Girl at Sea

Girl at Sea

by Maureen Johnson


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Girl at Sea by Maureen Johnson

Sometimes you have to get lost . . .

The Girl: Clio Ford, seventeen, wants to spend the summer smooching her art-store crush, not stuck on a boat in the Mediterranean. At least she'll get a killer tan.

The Mission: Survive her father's crazy antics. Oh, and also find some missing underwater treasure that could unlock the secrets of civilization.

The Crew: Dad's wacky best friend Martin, his bizarre research partner Julia, her voluptuous daughter Elsa . . . and then there's Aidan, Julia's incredibly attractive, incredibly arrogant assistant.

What's going on behind Aidan's intellectual, intensely green eyes, anyway?

As Clio sails into uncharted territory she unveils secrets that have the power to change history. But her most surprising discovery is that there's something deeper and more cryptic than the sea—her own heart.

. . . to find what you're looking for

Product Details

ISBN-13: 9780060541460
Publisher: HarperCollins Publishers
Publication date: 05/20/2008
Edition description: Reprint
Pages: 336
Sales rank: 734,129
Product dimensions: 5.20(w) x 7.90(h) x 1.00(d)
Age Range: 13 - 17 Years

About the Author

Maureen Johnson is the bestselling author of several novels, including 13 Little Blue Envelopes, the Truly Devious series, the Suite Scarlett series, and the Shades of London series. She has also written collaborative works such as Let It Snow with John Green and Lauren Myracle and The Bane Chronicles with Cassandra Clare and Sarah Rees Brennan. Maureen lives in New York and online on Twitter @maureenjohnson or at 

Read an Excerpt

Girl at Sea AER

Chapter One

The Secret That Dare Not Speak Its Name

Ollie was in aisle five of Galaxy Art Supply stocking oil paints when Clio Ford emerged from the manager's office. From her vantage spot by the modeling clay, she could watch him for a moment, drink it all in.

Ollie Myers. Absurdly tall at six-foot five. His hair was shaggy today. He was wearing a deep navy blue button-down shirt and a wide, seventies-style tie. He looked down over the slots that the little tubes went into, carefully making sure that the right colors went into the right places. He cared about that, and it killed her. It really did. She could watch him putting paints away all day. Sad, but extremely true.

Time for the show.

She was standing straight, so she slumped a little and arranged her face into a mask of minor melancholy. She approached slowly.

"Hey," she said.

Ollie turned. Good reflexes. (He used to do all-terrain skateboarding. Very badly, he said. Very, very badly. Humble as well. Could you ask for more in a man? No. It was impossible. All human wants had been fulfilled in him.)

Which was why this could never work. She had to be dreaming.

"Well?" he said.

"Well . . ." Clio began. "I'm only a junior in high school, and apparently, most Galaxy employees are in college. And I have no retail experience. No job experience at all, actually."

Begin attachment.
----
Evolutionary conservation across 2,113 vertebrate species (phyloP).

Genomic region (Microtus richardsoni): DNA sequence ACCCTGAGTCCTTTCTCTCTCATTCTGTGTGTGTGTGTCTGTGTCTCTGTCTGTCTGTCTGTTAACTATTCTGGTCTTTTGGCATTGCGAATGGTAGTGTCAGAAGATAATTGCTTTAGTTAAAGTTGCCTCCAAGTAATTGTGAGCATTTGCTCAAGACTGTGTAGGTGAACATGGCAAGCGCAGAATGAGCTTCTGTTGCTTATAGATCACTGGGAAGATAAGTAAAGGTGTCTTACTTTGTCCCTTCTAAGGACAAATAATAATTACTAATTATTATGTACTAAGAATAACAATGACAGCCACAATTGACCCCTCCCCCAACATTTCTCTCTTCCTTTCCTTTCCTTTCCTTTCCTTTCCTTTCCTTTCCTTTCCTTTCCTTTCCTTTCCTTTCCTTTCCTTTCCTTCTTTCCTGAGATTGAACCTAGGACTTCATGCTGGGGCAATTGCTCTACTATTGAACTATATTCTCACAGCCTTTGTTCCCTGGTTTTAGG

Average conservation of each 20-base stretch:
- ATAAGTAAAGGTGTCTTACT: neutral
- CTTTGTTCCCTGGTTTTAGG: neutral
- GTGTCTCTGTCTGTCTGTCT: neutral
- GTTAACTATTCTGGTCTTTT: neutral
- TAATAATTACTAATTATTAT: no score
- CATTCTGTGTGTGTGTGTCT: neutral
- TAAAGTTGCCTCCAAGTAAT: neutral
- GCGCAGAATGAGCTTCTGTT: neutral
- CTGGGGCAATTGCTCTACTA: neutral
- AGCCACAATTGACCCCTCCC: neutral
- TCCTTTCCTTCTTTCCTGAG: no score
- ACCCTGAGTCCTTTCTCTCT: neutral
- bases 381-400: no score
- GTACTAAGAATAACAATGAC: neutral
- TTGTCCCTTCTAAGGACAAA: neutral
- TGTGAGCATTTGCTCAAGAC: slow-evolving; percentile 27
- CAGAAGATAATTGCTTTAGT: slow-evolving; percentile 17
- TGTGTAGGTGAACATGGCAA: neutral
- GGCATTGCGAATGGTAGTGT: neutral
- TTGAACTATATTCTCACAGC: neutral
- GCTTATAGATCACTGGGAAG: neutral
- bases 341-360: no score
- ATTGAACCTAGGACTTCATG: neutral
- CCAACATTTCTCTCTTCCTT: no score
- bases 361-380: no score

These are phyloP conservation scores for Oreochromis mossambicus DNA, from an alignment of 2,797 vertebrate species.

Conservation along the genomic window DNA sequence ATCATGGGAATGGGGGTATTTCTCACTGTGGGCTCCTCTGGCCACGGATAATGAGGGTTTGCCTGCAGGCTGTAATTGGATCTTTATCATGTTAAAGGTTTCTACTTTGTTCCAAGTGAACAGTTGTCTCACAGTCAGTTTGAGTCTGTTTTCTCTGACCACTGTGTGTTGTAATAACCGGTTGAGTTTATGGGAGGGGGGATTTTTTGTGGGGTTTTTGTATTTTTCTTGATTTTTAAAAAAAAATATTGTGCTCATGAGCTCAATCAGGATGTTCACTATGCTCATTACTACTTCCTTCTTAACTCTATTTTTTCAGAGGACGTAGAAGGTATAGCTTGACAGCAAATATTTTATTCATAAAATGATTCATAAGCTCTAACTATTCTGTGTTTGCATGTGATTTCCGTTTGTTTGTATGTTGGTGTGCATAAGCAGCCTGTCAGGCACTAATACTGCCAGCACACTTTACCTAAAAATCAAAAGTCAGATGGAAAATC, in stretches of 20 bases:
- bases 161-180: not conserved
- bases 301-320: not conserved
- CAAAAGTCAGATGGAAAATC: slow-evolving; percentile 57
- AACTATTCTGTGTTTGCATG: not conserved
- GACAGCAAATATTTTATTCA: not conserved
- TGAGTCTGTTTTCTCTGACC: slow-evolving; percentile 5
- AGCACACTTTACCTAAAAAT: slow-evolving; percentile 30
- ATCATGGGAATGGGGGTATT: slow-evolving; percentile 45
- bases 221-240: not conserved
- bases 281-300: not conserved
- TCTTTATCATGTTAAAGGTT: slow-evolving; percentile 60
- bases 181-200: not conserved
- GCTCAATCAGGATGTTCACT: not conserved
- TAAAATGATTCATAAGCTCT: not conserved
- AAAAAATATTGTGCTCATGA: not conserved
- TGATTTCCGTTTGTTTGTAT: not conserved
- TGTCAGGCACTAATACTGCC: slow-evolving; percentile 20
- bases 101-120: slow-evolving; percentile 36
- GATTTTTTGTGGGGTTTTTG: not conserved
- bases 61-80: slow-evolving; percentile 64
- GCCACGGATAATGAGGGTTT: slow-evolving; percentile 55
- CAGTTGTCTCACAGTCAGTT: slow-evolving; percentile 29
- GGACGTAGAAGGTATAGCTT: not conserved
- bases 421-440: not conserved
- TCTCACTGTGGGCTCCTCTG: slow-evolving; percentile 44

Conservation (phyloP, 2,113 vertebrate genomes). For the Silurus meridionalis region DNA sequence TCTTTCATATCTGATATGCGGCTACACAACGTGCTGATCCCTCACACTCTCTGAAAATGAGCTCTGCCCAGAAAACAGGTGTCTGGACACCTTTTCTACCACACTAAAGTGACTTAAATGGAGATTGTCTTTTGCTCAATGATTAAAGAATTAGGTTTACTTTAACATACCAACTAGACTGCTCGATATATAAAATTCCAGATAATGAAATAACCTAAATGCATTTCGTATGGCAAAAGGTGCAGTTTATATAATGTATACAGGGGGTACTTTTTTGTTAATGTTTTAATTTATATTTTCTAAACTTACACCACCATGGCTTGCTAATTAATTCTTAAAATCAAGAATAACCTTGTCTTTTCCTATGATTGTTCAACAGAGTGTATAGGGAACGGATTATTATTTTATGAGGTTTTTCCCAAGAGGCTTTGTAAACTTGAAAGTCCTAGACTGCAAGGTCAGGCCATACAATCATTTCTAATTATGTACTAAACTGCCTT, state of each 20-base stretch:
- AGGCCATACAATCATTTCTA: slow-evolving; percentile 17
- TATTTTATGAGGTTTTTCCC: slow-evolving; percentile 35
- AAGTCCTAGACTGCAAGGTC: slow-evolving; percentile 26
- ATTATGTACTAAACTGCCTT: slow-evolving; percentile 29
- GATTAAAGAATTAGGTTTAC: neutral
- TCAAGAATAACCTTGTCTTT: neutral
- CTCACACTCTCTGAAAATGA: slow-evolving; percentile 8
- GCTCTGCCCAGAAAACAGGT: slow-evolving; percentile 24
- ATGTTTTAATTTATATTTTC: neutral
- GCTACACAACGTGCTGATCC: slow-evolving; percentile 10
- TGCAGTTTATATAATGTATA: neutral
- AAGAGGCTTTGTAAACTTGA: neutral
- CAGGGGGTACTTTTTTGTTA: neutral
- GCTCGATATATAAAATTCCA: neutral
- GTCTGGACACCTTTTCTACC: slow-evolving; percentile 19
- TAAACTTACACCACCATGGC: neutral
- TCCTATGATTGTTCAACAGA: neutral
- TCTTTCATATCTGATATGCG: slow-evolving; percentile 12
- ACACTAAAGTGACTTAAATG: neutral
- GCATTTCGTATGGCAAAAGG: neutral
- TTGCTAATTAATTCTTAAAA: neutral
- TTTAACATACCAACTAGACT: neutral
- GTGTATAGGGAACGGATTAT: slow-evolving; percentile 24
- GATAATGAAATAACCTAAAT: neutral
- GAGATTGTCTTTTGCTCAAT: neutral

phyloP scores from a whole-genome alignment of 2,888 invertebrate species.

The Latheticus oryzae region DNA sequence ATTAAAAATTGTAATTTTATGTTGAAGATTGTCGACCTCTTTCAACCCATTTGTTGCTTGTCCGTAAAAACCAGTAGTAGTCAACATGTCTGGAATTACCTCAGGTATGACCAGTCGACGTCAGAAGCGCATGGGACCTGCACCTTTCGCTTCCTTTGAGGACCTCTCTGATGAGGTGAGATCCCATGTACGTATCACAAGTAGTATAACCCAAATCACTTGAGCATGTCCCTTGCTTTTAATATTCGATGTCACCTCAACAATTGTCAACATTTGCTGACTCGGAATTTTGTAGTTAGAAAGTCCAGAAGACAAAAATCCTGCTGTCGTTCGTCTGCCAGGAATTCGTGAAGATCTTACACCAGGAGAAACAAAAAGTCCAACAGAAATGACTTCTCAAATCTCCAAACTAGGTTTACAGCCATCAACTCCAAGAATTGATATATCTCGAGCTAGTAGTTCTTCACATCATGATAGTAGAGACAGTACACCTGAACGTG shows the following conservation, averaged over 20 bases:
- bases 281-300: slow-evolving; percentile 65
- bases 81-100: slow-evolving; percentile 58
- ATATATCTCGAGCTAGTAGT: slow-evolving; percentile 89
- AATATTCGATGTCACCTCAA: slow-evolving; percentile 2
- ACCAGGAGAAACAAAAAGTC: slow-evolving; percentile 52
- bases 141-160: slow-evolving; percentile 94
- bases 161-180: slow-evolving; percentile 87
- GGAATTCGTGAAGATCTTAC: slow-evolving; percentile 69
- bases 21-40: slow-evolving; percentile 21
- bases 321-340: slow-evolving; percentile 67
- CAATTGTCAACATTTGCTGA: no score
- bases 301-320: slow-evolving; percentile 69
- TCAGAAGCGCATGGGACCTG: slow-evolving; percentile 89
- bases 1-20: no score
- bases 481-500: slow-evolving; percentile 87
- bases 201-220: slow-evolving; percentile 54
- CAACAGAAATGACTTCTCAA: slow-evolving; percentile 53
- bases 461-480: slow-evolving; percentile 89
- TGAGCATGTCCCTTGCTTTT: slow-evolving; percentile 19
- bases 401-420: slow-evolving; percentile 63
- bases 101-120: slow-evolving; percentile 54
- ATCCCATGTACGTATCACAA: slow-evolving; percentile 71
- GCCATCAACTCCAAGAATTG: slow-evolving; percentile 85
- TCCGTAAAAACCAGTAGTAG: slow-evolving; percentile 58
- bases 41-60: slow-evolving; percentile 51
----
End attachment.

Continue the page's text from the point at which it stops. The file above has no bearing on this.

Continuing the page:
"Oh," Ollie said. His face fell.

"But . . ." Clio went on. "I have this."

She held up her arm, showing the long tattoo that wound around her right forearm: an electric-blue-and-pink zipper with three yellow-and-black stars flying out of the toggle.

"You got the job!" he said.

"You know it!" Clio said, feeling herself beaming.

Clio had prepared for the interview with her typical precision. White jeans, gently streaked with lavender paint from when she repainted her room. A pink short-sleeved T-shirt from a manga publisher. A chunky belt she'd made herself by attaching laminated matchbook covers to a plain old leather belt from a thrift store. Long, honey-brown hair worn up, pinned in place with two green cloisonné chopsticks. And the master stroke, her tattoo boldly on display. No long sleeves, no arm warmers, no sticking her arm behind her back. No excuses. The freak flag was flying at full mast.

Her cell phone buzzed in her bag. It had gone off four times during the interview. She ignored it.

"I'm still amazed," she said. "I didn't think they liked to see tattoos at job interviews. Unless you're applying to work at a meth lab. Or a tattoo parlor. I guess that would make sense. . . ."

"Or an art store," he said. "I told you that tattoo would do it. Daphne loves Masahiro Sato. You were in the second she heard he drew that."

"She did get excited," Clio said, remembering the glow in the store manager's eyes when she said the name of the man who had drawn her tattoo. He was one of Tokyo's most famous manga artists. He had a massive cult following.

"This may be a historical moment," she said. "This is the first time one of my dad's insane impulses actually worked out for me."

"Your dad wanted you to get the tattoo?" he asked.

"Not exactly," Clio said. "It's a long story. A long, boring story."

"I doubt that," he answered. "I guess I'll have to make your name tag. I can even make it now. Want a name tag?"

Ollie was from Texas, and he had a voice that dripped low and slow into Clio's ear. He could draw out the words name tag and make it sound like something you would deeply want and cherish forever. She found herself nodding heavily. He took her to a back corner of the store, where there was a small cabinet and a computer. He reached into the cabinet and produced a little machine.

"Okay," he said. "It's C-l-e-o, right?"


"Is that a family name or something?" he asked.

"Not exactly," Clio said. "I was named after a Muse."

"A Muse? As in the Greek Muses?"

"Yep," Clio said. "Weird parents. What can I tell you?"

"You're a muse," he said. "I've always wanted a muse. Can you help me paint?"

"I'm the muse of history," she said. "Is that any help?"

"A muse is always a help," he said, typing into the label maker.